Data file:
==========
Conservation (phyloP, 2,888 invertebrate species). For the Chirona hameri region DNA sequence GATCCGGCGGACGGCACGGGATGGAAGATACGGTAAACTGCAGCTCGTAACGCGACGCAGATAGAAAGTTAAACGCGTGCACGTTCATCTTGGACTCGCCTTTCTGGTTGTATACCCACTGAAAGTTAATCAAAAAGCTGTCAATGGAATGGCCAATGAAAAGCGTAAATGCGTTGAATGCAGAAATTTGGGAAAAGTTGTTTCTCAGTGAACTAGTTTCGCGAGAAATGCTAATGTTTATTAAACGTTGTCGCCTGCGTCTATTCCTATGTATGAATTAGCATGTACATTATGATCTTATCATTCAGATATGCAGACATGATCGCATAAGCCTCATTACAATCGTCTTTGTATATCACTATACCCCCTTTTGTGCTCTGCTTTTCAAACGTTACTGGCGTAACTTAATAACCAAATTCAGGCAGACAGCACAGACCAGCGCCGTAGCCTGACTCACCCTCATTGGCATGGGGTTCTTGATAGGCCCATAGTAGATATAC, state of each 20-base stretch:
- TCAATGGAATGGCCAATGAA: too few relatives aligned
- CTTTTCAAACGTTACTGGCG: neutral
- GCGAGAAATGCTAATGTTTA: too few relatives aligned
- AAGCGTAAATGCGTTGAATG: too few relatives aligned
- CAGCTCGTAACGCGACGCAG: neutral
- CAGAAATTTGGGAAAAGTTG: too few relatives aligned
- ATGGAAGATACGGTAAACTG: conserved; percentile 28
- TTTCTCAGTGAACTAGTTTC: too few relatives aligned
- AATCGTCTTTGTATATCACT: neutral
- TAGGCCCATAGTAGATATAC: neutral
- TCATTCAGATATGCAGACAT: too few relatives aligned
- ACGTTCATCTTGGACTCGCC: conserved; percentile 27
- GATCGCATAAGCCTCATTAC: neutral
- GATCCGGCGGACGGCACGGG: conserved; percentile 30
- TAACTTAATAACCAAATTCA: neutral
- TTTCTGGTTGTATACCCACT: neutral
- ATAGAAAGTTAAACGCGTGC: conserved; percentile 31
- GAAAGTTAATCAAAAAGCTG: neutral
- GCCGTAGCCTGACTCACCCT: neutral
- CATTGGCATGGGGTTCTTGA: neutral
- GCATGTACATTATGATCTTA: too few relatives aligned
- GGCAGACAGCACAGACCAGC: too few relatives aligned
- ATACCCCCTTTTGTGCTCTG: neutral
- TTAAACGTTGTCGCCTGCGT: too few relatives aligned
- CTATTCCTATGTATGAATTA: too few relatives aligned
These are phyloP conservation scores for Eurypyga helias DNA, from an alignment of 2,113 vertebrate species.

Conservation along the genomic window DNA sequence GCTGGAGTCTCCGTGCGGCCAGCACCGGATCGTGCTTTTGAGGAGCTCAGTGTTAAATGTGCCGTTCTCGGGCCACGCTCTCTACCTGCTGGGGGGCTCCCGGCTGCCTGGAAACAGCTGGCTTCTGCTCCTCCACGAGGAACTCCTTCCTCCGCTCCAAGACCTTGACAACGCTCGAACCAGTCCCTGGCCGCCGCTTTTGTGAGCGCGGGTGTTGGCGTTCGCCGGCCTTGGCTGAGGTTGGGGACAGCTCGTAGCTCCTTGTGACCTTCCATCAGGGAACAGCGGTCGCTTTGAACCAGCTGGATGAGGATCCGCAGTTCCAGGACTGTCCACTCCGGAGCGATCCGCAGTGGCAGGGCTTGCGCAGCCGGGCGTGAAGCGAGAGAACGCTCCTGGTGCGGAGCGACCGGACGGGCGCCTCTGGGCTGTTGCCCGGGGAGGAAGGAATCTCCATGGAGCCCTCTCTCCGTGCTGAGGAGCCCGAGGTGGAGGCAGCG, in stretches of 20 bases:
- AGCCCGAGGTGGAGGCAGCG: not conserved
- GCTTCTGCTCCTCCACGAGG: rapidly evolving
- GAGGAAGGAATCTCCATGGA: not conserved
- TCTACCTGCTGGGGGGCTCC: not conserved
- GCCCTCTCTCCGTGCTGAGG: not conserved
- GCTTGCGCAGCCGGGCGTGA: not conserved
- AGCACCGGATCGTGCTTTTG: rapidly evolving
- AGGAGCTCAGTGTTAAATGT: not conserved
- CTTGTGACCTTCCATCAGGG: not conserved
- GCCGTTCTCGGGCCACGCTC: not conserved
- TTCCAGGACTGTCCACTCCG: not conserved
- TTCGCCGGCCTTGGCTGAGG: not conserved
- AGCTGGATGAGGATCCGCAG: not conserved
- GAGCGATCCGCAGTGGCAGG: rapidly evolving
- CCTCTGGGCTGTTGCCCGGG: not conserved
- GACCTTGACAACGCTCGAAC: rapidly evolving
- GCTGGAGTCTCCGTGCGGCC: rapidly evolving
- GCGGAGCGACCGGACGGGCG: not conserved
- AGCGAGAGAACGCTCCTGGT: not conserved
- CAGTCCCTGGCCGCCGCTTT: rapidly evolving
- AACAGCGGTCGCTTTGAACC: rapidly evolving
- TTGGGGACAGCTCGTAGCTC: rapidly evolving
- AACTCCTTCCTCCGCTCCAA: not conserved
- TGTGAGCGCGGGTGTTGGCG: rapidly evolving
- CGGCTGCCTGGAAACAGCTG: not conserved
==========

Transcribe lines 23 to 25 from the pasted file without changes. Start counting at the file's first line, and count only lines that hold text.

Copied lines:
- GGCAGACAGCACAGACCAGC: too few relatives aligned
- ATACCCCCTTTTGTGCTCTG: neutral
- TTAAACGTTGTCGCCTGCGT: too few relatives aligned